New Salary Threshold for Exempt Employees

UPDATE: November 22, 2016 – A federal judge has delayed the new overtime rule. At this time it is not known how long the rule will be delayed or if the new rule will be enforced at all in the future.  The minimum salary threshold for exempt employees will remain at $455 per week until further notice.

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The Department of Labor (DOL) has issued the much anticipated final rules regarding overtime for salary employees.

Under the Fair Labor Standards Act (FLSA), the minimum pay for exempt employees is currently $455 per week (or $23,660 per year). Under the new rule, effective December 1, 2016, the minimum pay will increase to $913 per week (or $47,476 per year). The salary threshold will automatically be updated every three years, beginning on January 1, 2020, based on average wage growth.

An added provision of the new rule is the ability for employers to include nondiscretionary bonuses and incentive payments, including commissions, up to 10 percent of gross wages, to meet the minimum salary requirements. For example, if an employee is paid $44,000 base salary and receives a bonus of $4,000 per year (less than 10% of their gross annual salary), they could still be considered exempt under the new rule because their total compensation ($48,000) is higher than the new salary threshold.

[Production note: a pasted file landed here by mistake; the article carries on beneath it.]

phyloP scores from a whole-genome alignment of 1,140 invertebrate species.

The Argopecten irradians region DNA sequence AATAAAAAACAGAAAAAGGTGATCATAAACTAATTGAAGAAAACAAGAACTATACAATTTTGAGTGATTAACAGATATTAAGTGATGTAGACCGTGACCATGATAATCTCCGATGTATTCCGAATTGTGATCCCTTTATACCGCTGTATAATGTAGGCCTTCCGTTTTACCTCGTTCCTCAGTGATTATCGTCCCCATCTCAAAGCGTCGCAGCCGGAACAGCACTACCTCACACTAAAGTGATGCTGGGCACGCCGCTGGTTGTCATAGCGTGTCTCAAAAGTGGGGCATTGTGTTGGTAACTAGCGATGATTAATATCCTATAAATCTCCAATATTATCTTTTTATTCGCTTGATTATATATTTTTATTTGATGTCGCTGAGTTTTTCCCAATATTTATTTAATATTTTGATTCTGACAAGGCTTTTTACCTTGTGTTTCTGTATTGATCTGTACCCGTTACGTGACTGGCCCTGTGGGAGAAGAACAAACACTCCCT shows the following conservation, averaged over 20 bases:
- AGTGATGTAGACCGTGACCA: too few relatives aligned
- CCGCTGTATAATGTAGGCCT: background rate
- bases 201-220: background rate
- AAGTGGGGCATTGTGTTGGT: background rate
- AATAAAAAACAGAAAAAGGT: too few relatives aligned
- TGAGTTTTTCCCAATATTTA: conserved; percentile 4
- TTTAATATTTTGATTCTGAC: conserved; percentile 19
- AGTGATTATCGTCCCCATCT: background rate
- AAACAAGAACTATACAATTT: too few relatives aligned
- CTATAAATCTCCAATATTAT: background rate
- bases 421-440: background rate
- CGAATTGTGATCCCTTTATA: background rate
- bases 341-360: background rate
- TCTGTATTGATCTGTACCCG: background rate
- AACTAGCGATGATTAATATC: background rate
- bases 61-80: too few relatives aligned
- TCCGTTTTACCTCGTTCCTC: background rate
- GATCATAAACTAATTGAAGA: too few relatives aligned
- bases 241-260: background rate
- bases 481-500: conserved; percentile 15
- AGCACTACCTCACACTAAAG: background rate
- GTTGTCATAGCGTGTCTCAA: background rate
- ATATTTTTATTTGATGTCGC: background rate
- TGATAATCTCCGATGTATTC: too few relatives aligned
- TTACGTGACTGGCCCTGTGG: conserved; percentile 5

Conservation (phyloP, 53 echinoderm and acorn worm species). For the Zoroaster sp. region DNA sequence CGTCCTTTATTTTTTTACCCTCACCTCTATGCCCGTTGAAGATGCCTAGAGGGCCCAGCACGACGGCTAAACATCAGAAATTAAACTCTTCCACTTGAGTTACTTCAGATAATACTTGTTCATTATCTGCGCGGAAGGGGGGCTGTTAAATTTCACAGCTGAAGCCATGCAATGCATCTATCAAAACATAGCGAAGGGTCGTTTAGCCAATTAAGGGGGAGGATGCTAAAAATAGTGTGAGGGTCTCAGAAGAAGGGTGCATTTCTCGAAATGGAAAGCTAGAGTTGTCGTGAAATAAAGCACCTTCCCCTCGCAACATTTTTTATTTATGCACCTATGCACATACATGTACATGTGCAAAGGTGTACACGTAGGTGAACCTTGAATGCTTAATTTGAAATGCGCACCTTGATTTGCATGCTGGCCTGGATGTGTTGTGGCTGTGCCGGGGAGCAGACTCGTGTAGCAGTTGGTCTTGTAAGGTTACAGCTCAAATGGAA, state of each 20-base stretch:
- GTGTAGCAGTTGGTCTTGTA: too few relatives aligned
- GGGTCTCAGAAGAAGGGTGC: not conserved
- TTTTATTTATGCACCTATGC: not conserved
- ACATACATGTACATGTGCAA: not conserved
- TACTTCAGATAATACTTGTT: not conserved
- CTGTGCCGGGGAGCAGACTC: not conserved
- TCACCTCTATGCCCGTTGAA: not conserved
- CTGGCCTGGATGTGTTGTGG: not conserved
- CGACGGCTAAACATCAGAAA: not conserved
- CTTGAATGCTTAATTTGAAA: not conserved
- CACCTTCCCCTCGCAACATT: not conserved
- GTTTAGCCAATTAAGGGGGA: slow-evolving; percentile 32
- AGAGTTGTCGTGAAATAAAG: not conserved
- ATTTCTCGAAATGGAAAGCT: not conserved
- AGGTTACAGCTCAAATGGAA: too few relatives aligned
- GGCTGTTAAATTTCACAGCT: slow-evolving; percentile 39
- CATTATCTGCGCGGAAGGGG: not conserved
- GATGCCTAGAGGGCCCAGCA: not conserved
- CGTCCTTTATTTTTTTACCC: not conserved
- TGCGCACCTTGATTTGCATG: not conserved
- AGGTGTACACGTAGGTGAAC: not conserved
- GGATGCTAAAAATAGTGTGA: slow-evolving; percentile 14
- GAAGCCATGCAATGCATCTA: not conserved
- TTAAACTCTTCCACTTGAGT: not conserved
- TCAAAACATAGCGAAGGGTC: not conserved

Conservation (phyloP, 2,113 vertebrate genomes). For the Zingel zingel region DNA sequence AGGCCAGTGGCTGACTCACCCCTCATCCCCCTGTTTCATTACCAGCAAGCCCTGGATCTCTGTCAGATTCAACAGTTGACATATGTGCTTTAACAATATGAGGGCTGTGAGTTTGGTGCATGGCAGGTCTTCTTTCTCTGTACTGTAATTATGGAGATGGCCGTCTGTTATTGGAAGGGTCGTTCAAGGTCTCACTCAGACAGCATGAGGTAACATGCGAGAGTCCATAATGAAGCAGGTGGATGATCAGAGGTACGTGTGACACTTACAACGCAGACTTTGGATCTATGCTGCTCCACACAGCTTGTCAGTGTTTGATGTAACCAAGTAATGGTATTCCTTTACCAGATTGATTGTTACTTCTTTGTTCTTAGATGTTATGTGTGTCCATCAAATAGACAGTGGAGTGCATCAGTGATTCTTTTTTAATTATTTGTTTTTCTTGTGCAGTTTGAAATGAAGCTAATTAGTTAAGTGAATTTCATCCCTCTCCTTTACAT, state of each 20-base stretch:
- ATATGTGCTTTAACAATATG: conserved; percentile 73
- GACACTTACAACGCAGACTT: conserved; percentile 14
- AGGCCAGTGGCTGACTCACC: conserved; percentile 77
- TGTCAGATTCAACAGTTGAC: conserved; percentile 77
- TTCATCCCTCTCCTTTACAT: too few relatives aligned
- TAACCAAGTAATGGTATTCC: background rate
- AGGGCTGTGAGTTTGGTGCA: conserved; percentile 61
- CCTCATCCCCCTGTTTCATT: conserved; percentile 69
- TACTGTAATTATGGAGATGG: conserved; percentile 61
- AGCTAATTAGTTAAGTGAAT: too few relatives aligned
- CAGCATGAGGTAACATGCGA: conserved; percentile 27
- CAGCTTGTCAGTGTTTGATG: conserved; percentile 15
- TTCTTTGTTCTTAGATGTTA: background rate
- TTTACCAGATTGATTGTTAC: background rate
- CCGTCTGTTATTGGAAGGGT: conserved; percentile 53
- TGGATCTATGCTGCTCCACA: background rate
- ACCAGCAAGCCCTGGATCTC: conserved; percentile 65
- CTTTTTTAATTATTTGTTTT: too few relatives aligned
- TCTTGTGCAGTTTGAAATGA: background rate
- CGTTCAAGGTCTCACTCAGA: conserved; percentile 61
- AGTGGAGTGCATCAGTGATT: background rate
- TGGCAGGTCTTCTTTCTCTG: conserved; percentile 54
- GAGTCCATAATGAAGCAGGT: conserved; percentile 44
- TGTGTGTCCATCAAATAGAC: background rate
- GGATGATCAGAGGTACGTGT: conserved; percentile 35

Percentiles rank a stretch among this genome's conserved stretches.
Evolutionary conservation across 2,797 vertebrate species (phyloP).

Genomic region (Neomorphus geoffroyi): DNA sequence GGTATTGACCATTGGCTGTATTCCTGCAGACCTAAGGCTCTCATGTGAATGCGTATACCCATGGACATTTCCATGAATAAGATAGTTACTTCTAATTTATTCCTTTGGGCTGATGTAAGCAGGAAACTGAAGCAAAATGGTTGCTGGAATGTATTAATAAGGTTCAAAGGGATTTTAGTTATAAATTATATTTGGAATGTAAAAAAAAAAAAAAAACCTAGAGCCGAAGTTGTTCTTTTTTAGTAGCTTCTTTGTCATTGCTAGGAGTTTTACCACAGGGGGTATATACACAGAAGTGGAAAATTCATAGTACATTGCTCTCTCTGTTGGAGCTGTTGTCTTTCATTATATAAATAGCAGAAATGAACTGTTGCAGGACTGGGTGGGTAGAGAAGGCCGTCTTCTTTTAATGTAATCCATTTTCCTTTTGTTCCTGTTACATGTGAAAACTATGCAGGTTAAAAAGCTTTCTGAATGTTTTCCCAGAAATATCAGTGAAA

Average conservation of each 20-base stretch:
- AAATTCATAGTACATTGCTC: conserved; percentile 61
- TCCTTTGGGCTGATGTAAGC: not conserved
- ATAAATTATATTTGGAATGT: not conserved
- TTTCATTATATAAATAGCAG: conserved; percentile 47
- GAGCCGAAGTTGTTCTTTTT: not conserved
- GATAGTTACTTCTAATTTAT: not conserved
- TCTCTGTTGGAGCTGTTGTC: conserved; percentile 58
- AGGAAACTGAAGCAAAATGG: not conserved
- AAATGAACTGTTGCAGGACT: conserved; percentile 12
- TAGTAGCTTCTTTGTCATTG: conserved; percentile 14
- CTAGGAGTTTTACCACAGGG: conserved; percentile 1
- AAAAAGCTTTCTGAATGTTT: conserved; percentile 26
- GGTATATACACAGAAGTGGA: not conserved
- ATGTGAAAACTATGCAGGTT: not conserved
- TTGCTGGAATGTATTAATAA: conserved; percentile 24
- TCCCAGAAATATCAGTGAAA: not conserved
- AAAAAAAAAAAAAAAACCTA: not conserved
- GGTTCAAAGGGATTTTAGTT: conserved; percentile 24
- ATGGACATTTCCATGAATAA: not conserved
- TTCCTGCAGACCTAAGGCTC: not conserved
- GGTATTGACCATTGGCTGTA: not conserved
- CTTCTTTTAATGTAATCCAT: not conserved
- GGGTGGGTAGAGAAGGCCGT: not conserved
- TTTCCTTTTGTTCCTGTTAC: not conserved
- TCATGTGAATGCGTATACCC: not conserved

Employers have more than six months to prepare for this change, but it is recommended that you review salaries of all exempt employees at this time to make sure you are in compliance by the December 1st effective date. Employers have the following options for those exempt employees who make less than $913 per week:

  1. Change to non-exempt status and pay overtime wages for any hours worked over 40 in a work week
  2. Change to non-exempt status and limit the hours worked by these employees to 40 per week
  3. Increase the employees’ salaries to be above $913 per week

Although there were no changes to the duties tests for executive, administrative or professional employees, it is recommended that you also review the duty tests to make sure your exempt employees are properly classified.

Exemption for Executive Employees: Fact Sheet

Exemption for Administrative Employees: Fact Sheet

Exemption for Professional Employees: Fact Sheet

 

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